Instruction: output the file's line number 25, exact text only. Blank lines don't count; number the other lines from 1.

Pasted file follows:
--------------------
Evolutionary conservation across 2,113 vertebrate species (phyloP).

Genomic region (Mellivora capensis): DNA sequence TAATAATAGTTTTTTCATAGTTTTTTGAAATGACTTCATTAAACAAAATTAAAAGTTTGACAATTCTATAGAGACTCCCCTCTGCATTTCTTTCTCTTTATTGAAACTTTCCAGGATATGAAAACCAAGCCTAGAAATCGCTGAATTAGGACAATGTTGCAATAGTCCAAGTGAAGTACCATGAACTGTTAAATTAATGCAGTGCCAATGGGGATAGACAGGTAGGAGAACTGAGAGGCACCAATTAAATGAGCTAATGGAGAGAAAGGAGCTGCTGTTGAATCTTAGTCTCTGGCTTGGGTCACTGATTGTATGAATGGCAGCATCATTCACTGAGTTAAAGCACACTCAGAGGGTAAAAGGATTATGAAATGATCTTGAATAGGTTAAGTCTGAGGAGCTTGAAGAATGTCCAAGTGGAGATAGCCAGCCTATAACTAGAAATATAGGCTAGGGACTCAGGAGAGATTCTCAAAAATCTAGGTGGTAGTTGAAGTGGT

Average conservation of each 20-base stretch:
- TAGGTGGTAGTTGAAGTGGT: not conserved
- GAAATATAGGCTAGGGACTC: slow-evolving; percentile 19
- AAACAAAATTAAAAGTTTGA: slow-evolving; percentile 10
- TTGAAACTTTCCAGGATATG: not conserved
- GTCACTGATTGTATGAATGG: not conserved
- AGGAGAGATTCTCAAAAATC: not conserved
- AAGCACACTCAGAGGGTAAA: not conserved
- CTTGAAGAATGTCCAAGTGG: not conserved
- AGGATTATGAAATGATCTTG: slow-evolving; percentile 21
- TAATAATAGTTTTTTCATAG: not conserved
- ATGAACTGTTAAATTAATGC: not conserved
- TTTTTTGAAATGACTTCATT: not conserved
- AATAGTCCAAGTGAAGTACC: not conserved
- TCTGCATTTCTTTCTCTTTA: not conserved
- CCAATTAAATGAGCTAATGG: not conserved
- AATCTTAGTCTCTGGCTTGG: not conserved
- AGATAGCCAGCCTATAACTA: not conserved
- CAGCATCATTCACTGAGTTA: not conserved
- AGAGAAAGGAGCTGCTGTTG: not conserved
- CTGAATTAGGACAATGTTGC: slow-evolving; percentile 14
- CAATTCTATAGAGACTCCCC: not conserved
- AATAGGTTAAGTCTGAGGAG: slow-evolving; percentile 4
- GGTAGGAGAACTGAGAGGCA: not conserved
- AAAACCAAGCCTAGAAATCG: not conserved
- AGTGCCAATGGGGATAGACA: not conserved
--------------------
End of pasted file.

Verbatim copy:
- AATAGGTTAAGTCTGAGGAG: slow-evolving; percentile 4